From Rock Churches to Realism: Histories of African Art in the Second World

Activity: Talk or presentation typesPresentation


American and American-trained scholars have dominated histories of African art since the mid-twentieth century. Yet, in the polarized climate of the Cold War, a rival mode of studying historic and contemporary art from Africa developed in the Soviet Union. Building from the Leninist anti-colonialist impetus that drove the founding of the field of Soviet African studies, scholars of African art in Moscow and Leningrad insisted on the need to study objects and art works in order to reconstruct and record what V.B. Mirimanov call “polycentric supersystems.” Only these “supersystems” could truly map and document the continent’s rich, complex cultural history. Chastising American scholars for the in-depth local field-based research approach at the core of the Area Studies methodology, Soviet scholars insisted that focusing on macro-, rather than micro-narratives was a greater service to decolonizing Africa.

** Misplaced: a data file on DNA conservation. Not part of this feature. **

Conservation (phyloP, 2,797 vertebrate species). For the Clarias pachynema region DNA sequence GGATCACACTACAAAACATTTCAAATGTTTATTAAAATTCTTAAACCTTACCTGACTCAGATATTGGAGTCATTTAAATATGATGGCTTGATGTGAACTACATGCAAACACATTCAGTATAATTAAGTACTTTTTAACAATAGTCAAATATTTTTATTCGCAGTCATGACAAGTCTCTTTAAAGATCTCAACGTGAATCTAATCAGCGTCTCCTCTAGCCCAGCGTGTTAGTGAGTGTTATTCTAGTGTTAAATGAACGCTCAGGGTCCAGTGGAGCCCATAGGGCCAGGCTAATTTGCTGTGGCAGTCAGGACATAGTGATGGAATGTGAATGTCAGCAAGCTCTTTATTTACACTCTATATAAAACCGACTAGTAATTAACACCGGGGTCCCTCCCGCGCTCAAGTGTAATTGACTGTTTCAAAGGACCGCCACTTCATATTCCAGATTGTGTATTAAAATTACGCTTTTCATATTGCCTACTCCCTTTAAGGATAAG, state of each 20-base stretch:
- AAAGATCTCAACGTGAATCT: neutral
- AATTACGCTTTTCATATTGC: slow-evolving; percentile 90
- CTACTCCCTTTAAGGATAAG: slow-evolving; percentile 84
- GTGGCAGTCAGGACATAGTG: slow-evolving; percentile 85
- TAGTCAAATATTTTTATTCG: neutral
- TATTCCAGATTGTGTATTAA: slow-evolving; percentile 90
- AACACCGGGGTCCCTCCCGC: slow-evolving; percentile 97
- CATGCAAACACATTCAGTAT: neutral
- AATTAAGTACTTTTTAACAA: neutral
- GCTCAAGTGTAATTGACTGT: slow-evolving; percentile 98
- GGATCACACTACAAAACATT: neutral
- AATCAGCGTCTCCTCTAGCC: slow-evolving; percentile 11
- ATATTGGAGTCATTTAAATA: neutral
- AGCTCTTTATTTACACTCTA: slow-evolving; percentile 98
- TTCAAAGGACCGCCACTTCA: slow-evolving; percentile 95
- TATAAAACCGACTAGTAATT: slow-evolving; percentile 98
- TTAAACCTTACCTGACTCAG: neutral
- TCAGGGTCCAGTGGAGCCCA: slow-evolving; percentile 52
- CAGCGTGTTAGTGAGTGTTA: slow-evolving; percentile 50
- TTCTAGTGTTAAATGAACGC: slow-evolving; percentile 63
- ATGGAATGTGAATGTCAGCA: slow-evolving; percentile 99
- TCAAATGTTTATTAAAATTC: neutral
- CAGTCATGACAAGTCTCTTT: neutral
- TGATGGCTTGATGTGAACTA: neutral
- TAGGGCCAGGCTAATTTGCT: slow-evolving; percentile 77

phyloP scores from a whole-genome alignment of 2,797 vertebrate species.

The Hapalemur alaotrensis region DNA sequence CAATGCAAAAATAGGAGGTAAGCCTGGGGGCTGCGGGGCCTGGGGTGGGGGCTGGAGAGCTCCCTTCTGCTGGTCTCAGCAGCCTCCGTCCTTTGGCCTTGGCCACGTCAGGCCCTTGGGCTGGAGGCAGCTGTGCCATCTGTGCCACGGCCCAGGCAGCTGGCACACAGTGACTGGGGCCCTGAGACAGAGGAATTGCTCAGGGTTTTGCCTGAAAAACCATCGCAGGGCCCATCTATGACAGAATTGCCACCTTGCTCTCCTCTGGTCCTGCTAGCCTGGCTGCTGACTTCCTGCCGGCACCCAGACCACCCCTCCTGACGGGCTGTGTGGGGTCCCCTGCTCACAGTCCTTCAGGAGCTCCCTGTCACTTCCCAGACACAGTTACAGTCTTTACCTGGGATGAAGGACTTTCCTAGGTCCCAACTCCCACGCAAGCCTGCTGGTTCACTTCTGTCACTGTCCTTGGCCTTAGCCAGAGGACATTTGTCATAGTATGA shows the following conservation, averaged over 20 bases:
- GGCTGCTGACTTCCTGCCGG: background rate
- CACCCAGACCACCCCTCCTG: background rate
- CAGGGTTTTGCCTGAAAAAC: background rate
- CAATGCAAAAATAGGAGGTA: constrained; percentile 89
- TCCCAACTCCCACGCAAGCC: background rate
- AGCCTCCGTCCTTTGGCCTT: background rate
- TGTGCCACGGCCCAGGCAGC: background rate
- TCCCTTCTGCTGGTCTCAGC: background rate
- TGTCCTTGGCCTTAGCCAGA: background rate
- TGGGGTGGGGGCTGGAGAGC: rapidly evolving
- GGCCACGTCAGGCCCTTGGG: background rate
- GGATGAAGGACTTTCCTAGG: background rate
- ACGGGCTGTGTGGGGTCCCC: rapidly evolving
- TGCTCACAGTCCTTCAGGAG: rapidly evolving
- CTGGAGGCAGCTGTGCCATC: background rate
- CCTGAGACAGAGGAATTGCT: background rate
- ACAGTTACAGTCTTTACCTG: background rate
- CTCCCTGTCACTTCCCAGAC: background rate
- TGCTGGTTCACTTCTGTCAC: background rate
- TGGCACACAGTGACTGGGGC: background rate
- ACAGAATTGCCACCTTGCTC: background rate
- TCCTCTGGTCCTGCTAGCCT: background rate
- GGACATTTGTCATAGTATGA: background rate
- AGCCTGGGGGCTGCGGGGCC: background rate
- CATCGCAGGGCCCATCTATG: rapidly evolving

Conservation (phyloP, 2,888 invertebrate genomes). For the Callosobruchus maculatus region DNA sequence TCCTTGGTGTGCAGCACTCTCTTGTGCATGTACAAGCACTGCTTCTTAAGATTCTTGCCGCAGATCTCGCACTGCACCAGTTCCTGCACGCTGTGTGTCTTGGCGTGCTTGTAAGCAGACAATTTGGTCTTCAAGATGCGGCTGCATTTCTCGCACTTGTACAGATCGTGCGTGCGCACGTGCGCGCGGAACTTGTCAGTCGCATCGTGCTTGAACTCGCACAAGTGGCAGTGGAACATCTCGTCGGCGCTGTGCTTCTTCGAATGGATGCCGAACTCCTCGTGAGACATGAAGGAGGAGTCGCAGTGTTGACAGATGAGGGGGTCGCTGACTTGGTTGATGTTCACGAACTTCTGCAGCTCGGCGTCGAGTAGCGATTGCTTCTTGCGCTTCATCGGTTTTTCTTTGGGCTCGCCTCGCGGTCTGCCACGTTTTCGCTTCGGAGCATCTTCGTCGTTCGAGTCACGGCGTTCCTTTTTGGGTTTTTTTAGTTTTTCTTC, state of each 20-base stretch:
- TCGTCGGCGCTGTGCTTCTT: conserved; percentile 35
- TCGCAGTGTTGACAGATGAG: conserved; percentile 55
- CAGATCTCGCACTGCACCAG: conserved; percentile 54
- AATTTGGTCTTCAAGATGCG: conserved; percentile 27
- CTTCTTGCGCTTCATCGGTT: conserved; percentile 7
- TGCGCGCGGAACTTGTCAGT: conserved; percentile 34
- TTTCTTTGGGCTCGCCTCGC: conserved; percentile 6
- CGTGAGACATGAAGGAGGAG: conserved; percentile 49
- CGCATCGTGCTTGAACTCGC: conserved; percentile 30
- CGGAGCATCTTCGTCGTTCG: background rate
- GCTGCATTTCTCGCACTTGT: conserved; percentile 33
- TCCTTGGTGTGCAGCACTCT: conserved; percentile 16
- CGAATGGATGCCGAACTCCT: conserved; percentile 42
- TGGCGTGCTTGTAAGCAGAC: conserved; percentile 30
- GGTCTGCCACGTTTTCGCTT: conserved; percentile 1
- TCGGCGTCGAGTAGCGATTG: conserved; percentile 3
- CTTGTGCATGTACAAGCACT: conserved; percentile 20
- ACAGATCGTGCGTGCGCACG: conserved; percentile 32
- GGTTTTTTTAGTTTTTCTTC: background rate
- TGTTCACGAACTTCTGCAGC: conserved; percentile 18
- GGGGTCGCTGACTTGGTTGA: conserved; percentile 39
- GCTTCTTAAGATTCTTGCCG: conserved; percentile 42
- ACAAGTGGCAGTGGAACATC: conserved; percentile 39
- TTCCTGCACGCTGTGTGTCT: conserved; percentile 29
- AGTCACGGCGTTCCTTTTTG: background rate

Many of these histories and their writers were either unknown in the West, or have been long forgotten, yet their legacy endures in one key population: African artists who trained in the Soviet Union during the Cold War. Ethiopian artist, Eshetu Tiruneh, for example, studied Mirimanov’s writing as a student in Moscow in the late 1970s. In the 2010s he was still using Mirimanov’s texts to write an art historical book for his students in Addis Ababa. This paper examines the development of histories of African art in the Second World of the Cold War, and proposes that we pay closer attention to their lingering legacies in the former Third World, particularly on the African continent.
Period12 Sept 2018
Event titleAfrican Studies Association Annual Conference
Event typeConference